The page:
“The American people are questioning the NSA and the [Foreign Intelligence Surveillance Act (FISA)] court system. Accountability for those who intentionally abused surveillance authorities and greater transparency can help rebuild that trust and ensure that both national security and the Constitution are protected,” Grassley said in a statement.
The NSA acknowledged last Friday that officials had deliberately overstepped their legal authority and violated privacy rights multiple times in recent years.
"Over the past decade, very rare instances of willful violations of NSA’s authorities have been found, but none under FISA or the Patriot Act," the agency said in a statement. "NSA takes very seriously allegations of misconduct, and cooperates fully with any investigations – responding as appropriate. NSA has zero tolerance for willful violations of the agency’s authorities."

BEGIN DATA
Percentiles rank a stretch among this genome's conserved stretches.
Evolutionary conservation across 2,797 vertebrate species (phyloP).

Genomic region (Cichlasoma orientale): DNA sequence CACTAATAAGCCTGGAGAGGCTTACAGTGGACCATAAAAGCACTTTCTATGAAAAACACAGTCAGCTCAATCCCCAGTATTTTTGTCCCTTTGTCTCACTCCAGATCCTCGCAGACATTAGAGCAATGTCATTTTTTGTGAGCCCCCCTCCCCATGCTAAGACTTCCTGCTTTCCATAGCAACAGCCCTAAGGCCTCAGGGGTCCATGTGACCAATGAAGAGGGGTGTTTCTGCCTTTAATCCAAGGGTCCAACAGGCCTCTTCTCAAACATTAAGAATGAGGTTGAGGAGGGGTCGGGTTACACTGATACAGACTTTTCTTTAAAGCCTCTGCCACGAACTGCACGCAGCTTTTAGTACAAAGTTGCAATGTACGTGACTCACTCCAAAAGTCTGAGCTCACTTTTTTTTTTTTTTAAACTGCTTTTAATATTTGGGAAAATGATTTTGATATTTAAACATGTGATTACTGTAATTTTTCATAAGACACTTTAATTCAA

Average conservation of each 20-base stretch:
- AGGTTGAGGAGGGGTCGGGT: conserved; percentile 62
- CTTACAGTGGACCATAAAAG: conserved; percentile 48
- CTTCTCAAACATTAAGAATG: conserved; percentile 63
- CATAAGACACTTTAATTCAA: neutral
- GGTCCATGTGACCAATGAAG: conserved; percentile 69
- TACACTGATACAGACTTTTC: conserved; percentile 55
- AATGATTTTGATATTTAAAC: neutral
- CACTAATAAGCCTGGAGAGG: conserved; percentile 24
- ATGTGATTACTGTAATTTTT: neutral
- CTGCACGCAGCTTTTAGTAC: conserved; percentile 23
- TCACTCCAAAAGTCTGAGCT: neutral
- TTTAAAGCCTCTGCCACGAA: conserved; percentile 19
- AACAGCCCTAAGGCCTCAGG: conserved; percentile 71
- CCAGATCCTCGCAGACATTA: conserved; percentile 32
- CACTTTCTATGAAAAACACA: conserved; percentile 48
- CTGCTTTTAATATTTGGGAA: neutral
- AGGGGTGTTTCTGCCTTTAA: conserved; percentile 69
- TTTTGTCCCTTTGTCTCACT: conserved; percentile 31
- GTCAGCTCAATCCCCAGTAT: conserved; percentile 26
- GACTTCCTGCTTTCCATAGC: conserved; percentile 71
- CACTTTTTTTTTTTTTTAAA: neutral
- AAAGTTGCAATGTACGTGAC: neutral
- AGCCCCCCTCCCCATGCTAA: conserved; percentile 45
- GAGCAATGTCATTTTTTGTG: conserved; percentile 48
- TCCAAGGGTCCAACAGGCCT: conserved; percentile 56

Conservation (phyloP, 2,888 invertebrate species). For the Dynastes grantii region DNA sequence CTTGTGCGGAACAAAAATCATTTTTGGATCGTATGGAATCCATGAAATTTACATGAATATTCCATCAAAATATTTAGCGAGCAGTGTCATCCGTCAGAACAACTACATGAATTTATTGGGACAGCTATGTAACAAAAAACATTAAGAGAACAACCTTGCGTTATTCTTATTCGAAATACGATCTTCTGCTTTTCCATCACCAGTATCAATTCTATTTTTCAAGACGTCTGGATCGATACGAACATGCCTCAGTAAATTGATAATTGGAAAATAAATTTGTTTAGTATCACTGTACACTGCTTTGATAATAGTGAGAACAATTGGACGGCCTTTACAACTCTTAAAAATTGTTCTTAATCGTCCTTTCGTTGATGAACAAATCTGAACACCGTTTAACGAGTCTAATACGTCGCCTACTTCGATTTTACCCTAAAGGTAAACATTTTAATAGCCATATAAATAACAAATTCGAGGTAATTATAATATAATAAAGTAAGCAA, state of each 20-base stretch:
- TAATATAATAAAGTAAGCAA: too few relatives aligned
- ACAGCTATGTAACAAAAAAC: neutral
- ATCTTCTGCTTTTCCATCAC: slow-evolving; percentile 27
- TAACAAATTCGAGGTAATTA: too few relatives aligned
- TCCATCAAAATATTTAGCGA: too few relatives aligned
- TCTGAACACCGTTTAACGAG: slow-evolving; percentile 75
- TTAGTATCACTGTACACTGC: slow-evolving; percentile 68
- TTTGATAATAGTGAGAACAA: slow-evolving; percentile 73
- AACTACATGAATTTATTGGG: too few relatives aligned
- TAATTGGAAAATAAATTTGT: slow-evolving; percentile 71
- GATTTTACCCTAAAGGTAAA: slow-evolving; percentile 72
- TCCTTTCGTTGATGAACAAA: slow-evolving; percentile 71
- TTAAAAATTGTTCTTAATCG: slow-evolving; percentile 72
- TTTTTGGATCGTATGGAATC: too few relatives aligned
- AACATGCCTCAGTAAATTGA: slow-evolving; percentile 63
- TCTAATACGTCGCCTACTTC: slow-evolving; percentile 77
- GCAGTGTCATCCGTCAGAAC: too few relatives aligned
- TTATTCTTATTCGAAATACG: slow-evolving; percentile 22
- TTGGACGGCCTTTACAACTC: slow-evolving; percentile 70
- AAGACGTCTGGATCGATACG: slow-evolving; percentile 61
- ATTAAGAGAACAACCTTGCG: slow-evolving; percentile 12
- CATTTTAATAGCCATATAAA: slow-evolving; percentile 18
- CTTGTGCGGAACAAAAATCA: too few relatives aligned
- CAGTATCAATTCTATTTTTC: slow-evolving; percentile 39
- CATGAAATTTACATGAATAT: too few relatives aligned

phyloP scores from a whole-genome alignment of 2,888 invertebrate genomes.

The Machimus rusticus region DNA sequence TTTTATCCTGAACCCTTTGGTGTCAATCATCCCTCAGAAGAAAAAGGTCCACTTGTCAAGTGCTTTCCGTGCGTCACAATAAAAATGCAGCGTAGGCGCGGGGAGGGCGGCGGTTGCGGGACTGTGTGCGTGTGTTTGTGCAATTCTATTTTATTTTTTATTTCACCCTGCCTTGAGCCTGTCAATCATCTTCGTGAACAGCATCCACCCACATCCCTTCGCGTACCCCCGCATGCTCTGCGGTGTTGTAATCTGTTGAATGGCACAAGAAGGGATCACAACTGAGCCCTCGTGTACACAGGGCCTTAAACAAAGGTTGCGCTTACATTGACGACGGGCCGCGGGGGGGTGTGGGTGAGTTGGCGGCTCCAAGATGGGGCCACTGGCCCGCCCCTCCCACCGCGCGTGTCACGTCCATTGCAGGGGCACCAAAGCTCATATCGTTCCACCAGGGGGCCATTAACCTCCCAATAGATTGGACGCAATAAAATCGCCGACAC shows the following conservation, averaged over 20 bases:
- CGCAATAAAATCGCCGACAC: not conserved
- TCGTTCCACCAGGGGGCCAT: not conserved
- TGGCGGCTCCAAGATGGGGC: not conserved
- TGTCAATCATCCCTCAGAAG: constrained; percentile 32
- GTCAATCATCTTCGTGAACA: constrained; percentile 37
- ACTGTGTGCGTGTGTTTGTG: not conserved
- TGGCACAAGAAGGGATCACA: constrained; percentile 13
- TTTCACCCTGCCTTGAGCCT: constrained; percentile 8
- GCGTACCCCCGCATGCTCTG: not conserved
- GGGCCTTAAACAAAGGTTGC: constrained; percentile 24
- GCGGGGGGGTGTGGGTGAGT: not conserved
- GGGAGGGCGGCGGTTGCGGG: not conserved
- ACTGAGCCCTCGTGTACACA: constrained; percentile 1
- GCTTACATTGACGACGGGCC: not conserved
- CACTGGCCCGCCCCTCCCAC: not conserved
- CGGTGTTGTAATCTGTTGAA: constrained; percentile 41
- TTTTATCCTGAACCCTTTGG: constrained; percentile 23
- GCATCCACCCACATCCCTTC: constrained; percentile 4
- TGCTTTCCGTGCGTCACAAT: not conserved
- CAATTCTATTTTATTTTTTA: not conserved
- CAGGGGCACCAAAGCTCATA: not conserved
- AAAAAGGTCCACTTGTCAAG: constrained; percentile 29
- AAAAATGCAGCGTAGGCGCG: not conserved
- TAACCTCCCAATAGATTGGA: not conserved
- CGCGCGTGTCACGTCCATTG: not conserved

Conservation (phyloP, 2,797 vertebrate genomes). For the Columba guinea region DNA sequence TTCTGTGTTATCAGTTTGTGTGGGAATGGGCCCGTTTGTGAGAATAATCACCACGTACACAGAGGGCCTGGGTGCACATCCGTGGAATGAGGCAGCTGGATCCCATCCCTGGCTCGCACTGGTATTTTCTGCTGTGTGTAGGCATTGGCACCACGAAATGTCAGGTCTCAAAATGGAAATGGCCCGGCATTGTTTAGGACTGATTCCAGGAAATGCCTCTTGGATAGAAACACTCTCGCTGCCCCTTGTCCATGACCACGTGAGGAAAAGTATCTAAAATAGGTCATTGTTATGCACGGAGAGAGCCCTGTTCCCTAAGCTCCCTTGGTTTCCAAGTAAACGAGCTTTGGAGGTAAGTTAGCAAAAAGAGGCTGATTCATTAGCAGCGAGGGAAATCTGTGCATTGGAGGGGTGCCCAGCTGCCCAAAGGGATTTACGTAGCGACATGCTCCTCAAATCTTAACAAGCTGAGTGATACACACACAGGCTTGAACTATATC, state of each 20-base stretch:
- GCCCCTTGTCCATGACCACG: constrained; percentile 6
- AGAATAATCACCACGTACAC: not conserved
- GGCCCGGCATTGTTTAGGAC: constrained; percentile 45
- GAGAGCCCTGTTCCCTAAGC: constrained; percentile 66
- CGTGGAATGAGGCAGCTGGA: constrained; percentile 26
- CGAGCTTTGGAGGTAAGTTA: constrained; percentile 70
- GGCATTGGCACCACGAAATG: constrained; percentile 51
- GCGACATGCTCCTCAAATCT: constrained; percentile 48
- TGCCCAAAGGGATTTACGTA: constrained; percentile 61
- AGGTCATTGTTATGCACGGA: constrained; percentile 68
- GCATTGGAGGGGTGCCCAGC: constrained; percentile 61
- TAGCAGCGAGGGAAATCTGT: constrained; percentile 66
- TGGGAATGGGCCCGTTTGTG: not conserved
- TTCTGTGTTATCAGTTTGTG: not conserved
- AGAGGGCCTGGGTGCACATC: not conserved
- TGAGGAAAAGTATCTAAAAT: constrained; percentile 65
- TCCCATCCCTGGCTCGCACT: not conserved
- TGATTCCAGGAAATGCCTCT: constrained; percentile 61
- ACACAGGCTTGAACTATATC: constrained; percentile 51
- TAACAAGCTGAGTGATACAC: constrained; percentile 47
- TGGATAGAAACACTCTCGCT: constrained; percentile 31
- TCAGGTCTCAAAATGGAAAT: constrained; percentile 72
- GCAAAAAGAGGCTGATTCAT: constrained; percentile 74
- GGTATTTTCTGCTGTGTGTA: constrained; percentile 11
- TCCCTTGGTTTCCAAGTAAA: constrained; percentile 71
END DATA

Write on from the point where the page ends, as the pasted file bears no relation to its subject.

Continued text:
Senate Intelligence Committee Chairwoman Dianne Feinstein (D-Calif.) said in a statement on Friday that there has only been about one case per year of intentional privacy violations.
She said that in most instances, the violations did not involve Americans' information and that the NSA told her that it took disciplinary action.
The Wall Street Journal reported that the violations included some analysts spying on the communications of love interests.